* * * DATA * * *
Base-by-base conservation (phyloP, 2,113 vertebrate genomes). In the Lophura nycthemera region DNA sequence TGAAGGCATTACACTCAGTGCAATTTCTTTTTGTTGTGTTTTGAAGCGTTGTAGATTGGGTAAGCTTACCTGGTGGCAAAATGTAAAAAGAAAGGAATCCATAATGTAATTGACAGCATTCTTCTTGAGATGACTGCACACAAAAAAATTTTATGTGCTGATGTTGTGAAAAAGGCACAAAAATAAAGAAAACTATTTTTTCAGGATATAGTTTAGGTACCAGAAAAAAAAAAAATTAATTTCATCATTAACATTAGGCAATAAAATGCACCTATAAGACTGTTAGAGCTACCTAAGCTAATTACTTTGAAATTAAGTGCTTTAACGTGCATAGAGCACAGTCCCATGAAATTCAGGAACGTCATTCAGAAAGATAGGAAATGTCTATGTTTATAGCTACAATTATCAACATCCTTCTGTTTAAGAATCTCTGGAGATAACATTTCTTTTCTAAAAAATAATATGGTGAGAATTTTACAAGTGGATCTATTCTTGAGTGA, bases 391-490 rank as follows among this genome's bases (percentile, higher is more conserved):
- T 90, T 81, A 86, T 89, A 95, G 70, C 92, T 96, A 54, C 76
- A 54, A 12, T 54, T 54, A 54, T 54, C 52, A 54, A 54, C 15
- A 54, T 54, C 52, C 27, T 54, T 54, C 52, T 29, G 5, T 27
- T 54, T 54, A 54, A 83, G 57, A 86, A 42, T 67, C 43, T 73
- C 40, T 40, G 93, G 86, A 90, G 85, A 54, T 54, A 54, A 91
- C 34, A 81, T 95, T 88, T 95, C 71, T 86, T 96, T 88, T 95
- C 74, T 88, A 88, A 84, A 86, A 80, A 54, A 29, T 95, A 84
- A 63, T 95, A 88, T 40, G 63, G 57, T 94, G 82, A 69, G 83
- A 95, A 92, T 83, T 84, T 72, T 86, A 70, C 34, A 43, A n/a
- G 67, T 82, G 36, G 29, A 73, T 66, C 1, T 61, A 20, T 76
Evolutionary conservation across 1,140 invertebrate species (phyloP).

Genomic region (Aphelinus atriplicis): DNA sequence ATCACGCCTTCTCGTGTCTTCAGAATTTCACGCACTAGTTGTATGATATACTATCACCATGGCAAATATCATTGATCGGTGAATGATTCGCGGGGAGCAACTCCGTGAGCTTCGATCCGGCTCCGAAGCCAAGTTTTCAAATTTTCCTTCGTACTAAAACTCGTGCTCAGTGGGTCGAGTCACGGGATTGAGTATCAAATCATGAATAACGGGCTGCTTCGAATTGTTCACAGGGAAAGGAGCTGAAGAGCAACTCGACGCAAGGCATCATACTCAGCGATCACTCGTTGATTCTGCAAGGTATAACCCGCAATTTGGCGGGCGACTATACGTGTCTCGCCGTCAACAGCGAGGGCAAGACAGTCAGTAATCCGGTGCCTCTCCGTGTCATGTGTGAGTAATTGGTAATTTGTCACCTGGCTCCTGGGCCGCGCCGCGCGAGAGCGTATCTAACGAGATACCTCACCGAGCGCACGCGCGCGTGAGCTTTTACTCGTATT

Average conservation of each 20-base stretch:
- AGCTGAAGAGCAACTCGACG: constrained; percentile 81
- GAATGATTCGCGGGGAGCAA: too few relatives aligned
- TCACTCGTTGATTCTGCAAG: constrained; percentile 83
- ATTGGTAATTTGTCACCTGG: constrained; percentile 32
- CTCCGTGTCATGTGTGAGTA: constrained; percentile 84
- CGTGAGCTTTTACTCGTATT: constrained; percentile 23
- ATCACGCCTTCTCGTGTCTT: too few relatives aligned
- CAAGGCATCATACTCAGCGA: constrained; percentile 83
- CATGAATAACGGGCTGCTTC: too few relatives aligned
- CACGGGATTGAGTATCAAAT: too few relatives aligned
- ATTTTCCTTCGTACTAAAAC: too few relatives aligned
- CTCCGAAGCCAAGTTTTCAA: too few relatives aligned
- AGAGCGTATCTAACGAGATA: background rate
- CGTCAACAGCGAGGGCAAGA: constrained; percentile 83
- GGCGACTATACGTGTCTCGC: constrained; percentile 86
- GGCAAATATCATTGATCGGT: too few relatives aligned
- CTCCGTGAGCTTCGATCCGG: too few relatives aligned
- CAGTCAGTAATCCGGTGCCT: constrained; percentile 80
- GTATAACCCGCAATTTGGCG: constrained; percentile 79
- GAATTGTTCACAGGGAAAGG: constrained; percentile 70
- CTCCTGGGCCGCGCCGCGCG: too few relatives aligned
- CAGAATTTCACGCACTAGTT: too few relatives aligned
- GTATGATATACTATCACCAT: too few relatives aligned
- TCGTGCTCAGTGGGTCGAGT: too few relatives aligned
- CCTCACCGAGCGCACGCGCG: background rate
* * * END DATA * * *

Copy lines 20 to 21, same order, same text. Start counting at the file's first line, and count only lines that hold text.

- CGTGAGCTTTTACTCGTATT: constrained; percentile 23
- ATCACGCCTTCTCGTGTCTT: too few relatives aligned